Why Every Student Needs A Hero

A teacher and a preacher, he still had time
No this is not just a rhyme
From ice cream to boat rides, he was there
Yes that was my grandpa down to every last hair
-An excerpt from a poem I wrote to read at my grandpa’s funeral 1992

When my grandpa suddenly died of a massive heart attack at 57 years old, my world changed dramatically. I adored my grandpa, and he adored me right back, his very first grandchild. The aftermath of his death was excruciating. It was the summer before I started sixth grade, my awkward phase displayed in its full glory. Our family, pitifully composed of three sad little girls and one financially destitute and newly divorced mom, moved in with my grief stricken grandma.

When school started up again, we piled into a barely running car for the drive across town to attend our old school. The trek was time consuming but necessary to keep some normalcy in our upside down lives. I wonder what my teachers saw? Did they know how much chaos I lived in? Did they know I was trying to handle the overwhelming grief of losing my hero all on my own? Did they know I was trying to be the strong one in our house of sadness?

That year, our teacher introduced a research project. We would write about person who changed the world. My grandfather changed my world, but there were no books written about him in the local library. My mom suggested Clara Barton since I was interested in nursing. I went to the library on a Saturday, and I found all the books I could about Clara Barton. I remember checking out books meant for adults and feeling oh so grown up about it all. As I read through the books, I learned about Clara Barton’s work in starting the American Red Cross, and the way she was called the “Angel of the Battlefield” because her desire to help wounded soldiers was greater than her fear of death.  

I never forgot about Clara Barton and the way she lived a life that was brave and different; I also learned about growth mindset at the same time. Clara Barton’s story exemplified growth mindset because she worked hard and showed grit as she kept going in the face of adversity. There were no growth mindset posters adorning the walls of my early 90’s classroom nor commonplace vocabulary words like GRIT, but I learned those things organically when my teacher gave me the opportunity to discover a new hero that year. I learned there were other lives well lived that could impact my own, even if I’d never met him or her. I discovered elements of Clara Barton’s story that were also part of the life I hoped to live.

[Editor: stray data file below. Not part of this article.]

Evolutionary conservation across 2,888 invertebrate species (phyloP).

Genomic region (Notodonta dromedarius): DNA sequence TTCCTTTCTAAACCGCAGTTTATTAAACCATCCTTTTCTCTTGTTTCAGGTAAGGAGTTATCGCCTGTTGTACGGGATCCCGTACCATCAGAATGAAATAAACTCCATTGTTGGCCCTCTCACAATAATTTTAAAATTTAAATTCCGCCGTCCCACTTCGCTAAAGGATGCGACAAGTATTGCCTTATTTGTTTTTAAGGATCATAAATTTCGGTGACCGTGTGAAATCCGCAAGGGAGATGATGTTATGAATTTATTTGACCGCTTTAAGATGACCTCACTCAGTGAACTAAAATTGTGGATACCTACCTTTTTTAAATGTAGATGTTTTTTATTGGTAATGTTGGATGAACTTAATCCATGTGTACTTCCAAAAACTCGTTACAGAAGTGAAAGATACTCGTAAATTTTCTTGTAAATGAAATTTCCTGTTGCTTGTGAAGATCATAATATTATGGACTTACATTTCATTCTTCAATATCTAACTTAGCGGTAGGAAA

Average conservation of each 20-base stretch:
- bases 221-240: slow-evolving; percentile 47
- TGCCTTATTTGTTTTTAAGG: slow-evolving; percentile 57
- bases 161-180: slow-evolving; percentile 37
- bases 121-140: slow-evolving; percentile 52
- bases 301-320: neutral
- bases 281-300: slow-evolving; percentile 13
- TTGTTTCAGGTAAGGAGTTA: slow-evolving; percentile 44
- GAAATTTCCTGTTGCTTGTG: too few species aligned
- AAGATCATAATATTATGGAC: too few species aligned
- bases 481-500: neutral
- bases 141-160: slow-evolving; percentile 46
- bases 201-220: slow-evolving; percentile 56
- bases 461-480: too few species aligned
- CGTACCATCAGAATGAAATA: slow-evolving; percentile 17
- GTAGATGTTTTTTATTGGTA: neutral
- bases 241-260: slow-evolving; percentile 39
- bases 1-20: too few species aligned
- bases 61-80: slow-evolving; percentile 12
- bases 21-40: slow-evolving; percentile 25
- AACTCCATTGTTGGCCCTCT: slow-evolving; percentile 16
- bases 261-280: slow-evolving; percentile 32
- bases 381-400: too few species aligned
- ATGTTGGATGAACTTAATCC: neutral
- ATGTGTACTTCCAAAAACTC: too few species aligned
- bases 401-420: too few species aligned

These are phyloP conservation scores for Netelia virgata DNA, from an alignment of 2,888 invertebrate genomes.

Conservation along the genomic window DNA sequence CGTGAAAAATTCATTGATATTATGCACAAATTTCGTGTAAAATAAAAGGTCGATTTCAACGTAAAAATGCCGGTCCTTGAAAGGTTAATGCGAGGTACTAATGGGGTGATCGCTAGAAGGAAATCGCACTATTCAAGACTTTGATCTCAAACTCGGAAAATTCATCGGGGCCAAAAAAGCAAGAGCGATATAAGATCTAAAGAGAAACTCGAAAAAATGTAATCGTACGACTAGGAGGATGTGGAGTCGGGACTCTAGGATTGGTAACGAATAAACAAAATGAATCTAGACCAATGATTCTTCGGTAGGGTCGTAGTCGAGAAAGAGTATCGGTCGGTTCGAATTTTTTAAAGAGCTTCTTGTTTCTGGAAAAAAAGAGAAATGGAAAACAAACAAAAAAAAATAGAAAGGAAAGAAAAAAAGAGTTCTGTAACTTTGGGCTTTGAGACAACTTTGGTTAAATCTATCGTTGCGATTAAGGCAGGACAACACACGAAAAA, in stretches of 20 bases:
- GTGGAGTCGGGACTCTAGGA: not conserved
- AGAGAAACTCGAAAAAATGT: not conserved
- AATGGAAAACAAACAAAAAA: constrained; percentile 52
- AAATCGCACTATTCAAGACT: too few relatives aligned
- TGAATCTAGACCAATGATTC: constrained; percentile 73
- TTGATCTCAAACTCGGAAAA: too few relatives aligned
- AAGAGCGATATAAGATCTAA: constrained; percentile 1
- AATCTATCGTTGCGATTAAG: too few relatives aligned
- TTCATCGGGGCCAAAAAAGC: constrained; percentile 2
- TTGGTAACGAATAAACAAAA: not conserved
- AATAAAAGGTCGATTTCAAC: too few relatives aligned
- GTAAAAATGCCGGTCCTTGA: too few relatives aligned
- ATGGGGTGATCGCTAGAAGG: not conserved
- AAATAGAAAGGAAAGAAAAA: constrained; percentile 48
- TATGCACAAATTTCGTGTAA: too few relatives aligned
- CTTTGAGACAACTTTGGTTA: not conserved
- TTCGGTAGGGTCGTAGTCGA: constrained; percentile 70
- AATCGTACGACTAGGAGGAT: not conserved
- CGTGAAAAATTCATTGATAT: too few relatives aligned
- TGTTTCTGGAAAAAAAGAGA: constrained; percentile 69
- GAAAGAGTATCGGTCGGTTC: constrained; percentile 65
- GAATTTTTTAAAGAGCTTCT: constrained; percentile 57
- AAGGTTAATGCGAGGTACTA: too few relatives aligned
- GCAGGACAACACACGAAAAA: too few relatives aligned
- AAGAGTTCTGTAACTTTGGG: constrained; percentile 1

Teachers aren't the only ones who get to introduce children to heroes, parents can as well. We have the opportunity to curate a reading experience for our children as they grow from babies with board books to independent readers.

My favorite series for elementary age students is the Who Was series. Best for 3rd-8th grade readers, each book tells the story of a well known hero or world changer. The people included in the series have faced the messy realities of life. They too wrestled with the grief of lost loved ones, they faced financial uncertainty, and they were strong enough to keep going. I encourage you to read the books along with your child (I promise they are quick and enjoyable reads!), and see what kinds of conversation about growth mindset you can start around the dinner table. In addition to the books, Netflix recently released the “Who Was Show”, for kids. Each episode features the remarkable stories of two well known people and is styled in a wacky, fun way that elementary schoolers love. 

I hope this idea will allow your child to connect with a hero that could inspire him or her to change the world. I hope you will ignite special conversations as you discover (or rediscover) some amazing stories together.  

Written by Sarah Fordyce, www.happyteacherheart.com